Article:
But just a few weeks ago, I received an email from my department, reminding me that thesis funding application deadlines were approaching. If I wanted to receive summer funding for thesis research, I needed to have an adviser, a research question, and a summer research itinerary solidified by the end of spring break.
I felt somewhat blindsided by this deadline. I’m still a junior. I just started my second Junior Paper. I had given almost no thought to selecting my thesis adviser, let alone constructing a research plan for my still non-existent thesis project.
But for years, I’ve heard stories about the University’s generosity in supporting thesis projects. I wasn’t about to miss this opportunity.
Fortunately, I was able to select an adviser and write a project proposal before the funding deadline. Even so, I wished someone had warned me sooner about the timeline for thesis projects.
As I’ve learned, it is never too early to start thinking about thesis ideas. Because thesis ideas can gestate for a long time, it can be helpful to maintain a few lists of ideas, models, and resources. You can add to them when you get inspired and consult them when the time finally comes to select a topic.
This year, I spent my spring break traveling around Japan with my art history seminar course, ART 429 Visual Japan: Past and Present. It was an absolutely transformative experience, both academically and personally. I’m here to share a little bit about how I learned to use experiences to inspire research and find answers through reflection.
For many first year and sophomore students, fall break is a true respite from the academic demands of college life. For many juniors and seniors, however, it is a time of simultaneous relief and moderated despair as Princeton’s independent work requirements loom large. This is the position I find myself in. So gather round, friends, it’s time to talk independent work—specifically, how I found a general research area for my first JP. New to the JP game as I am, I feel rather unqualified to offer advice on how to “conquer” it or plan a totally coherent project right from the start. This will not be that kind of post. Rather, I’ll share some thoughts on beginning my own JP research process, which should illuminate some of the methods I used to cut down the uncertainty around my project and to find something like a workable topic. While I hope this is a useful guide for anyone facing the JP, I should note that it will probably be the most applicable to those in departments where fall independent work is not structured around a research seminar.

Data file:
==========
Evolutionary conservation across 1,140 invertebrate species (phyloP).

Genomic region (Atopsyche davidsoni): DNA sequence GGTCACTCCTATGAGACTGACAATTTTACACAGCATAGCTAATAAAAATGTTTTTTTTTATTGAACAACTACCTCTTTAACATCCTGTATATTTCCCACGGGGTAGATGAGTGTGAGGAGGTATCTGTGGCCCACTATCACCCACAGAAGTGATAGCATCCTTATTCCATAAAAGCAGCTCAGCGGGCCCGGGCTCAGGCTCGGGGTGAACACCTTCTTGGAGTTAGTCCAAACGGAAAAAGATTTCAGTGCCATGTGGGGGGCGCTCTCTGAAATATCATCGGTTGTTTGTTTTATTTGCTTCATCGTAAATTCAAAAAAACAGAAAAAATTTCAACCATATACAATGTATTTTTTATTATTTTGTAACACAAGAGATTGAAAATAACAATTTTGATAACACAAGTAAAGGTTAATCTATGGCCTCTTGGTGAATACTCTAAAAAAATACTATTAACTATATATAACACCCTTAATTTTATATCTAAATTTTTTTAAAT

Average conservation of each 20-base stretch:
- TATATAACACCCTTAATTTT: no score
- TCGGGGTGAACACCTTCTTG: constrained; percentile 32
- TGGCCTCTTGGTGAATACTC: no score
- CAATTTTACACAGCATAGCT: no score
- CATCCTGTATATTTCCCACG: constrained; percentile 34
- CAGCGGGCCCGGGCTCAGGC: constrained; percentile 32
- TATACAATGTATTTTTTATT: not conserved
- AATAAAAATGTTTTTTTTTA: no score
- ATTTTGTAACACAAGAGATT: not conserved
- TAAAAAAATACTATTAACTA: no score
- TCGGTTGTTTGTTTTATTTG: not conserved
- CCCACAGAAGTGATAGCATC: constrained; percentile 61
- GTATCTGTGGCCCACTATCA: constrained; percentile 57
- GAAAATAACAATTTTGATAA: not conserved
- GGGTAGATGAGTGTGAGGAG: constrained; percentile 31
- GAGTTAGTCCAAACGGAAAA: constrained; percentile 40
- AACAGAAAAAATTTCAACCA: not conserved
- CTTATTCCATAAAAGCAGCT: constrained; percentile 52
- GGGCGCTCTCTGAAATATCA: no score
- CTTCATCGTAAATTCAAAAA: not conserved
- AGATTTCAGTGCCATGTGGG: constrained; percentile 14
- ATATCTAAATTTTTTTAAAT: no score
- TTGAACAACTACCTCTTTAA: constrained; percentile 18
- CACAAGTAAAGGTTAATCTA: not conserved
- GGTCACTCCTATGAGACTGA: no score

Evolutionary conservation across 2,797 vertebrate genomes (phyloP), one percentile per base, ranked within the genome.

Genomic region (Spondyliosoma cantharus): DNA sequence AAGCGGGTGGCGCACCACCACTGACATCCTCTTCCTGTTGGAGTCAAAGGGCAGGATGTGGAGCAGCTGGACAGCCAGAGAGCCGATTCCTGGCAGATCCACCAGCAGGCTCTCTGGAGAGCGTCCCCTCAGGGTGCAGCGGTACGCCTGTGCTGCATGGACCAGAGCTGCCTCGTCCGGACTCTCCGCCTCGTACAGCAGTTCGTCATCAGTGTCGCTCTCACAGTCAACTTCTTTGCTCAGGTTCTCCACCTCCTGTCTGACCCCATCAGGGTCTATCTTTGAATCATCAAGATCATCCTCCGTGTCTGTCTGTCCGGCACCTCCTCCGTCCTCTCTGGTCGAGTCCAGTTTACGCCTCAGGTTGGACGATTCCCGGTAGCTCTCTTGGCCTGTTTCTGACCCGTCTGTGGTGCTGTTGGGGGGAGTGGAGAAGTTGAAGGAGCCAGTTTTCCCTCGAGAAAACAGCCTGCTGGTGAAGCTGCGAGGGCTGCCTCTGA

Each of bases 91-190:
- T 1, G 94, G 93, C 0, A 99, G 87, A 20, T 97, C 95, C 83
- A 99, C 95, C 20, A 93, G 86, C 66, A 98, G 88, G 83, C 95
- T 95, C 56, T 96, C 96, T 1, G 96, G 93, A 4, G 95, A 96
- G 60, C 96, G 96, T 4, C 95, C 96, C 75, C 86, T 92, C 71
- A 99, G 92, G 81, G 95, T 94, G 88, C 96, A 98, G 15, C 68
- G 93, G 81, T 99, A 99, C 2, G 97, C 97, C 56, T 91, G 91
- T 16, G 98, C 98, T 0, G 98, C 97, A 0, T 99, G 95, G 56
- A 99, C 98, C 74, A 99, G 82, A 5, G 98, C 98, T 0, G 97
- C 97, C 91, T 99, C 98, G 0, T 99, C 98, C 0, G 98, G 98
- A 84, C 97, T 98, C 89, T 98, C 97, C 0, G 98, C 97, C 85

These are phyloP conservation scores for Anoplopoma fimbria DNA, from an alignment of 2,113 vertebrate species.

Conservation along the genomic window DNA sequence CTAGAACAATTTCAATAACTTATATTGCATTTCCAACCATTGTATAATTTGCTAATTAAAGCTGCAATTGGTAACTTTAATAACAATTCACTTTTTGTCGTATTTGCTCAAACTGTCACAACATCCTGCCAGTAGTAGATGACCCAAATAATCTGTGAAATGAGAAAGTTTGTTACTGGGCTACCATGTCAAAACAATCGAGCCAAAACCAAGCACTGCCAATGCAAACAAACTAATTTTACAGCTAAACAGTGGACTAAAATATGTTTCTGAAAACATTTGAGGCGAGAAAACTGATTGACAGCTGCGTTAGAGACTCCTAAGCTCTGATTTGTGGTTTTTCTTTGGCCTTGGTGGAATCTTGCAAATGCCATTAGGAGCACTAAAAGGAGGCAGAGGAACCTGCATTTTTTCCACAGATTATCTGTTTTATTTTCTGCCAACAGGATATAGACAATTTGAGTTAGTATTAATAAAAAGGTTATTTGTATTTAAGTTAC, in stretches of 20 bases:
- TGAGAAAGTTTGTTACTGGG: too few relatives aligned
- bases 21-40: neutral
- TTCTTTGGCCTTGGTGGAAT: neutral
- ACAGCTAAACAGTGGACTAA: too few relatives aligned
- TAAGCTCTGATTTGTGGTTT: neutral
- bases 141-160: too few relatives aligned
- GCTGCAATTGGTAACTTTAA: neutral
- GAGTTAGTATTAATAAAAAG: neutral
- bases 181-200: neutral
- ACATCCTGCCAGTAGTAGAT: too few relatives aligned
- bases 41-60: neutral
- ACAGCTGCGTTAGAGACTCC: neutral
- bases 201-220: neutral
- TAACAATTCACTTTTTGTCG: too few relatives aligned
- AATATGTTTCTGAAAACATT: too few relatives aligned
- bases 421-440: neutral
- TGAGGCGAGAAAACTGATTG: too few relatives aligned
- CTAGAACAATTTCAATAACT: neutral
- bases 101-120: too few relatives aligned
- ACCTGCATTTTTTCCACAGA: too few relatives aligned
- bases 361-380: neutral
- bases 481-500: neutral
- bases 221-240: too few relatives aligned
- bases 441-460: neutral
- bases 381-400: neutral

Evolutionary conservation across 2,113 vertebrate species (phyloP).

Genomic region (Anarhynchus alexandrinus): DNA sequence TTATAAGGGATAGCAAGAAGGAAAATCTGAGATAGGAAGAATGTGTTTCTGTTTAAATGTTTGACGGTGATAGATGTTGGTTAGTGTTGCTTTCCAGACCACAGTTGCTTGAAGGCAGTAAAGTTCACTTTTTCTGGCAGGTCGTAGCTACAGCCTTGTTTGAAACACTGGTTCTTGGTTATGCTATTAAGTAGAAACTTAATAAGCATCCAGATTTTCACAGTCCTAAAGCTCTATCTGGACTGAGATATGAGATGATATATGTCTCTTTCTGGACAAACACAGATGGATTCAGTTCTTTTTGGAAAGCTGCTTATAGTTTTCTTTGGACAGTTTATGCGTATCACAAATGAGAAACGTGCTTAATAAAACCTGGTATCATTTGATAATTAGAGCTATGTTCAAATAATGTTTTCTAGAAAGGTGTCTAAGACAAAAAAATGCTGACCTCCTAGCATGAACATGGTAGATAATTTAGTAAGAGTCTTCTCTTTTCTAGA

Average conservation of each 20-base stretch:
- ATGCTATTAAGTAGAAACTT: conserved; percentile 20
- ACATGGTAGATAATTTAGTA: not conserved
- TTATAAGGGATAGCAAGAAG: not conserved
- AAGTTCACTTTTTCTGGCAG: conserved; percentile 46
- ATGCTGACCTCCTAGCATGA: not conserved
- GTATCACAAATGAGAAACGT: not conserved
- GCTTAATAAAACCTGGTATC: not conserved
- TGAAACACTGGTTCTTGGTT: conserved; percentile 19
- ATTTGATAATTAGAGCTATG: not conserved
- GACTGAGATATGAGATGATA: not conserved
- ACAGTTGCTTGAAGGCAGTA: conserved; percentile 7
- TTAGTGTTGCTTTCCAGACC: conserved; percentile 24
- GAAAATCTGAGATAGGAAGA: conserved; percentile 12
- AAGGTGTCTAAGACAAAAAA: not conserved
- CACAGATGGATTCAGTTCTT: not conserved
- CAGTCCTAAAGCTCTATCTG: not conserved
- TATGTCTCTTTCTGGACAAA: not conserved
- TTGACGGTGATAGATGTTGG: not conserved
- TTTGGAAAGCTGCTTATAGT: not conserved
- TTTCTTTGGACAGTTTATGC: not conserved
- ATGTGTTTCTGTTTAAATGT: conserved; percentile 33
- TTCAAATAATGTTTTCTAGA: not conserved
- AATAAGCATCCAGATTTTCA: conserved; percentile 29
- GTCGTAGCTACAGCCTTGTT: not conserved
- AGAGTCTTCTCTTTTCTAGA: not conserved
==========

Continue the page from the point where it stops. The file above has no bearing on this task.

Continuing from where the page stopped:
Struggling to pick a research topic? We’ve all been there. Starting can be one of the hardest parts of research. There’s so much pressure to have a good topic that finding one becomes difficult. With that in mind, I’ve compiled some tips to ease this process.
1. Consider your personal interests. If this is a JP or thesis, you will be spending between a semester and an entire year delving into your topic. Make sure you like it! Finding something that genuinely piques your interest will help keep you engaged months down the road. I am lucky to have found Brazilian art therapy pioneer Nise da Silveira, whose work — after writing a JP about her and conducting my senior thesis research abroad on her — continues to keep me curious.
2. Read a little about something that fascinates you. Interested in learning more about Mayan basket-weaving traditions? Find a few books or articles about it and start reading! Afterward, assess your feelings. Are you intrigued to learn more, or did you get bored halfway through? Read these signs — they can help you distinguish between topics that pique your interest at first, and those that will give you the stamina to keep reading months later.
3. Set up a meeting with your professors. I’ve written before about how helpful it can be to tap into what your professors might think. For my thesis, I knew that I was interested in a community project in Rio that used art to foster mental health, but wasn’t sure where to start. So I set up a meeting with a professor to talk about it. He suggested I look into Nise da Silveira, and I haven’t looked back since.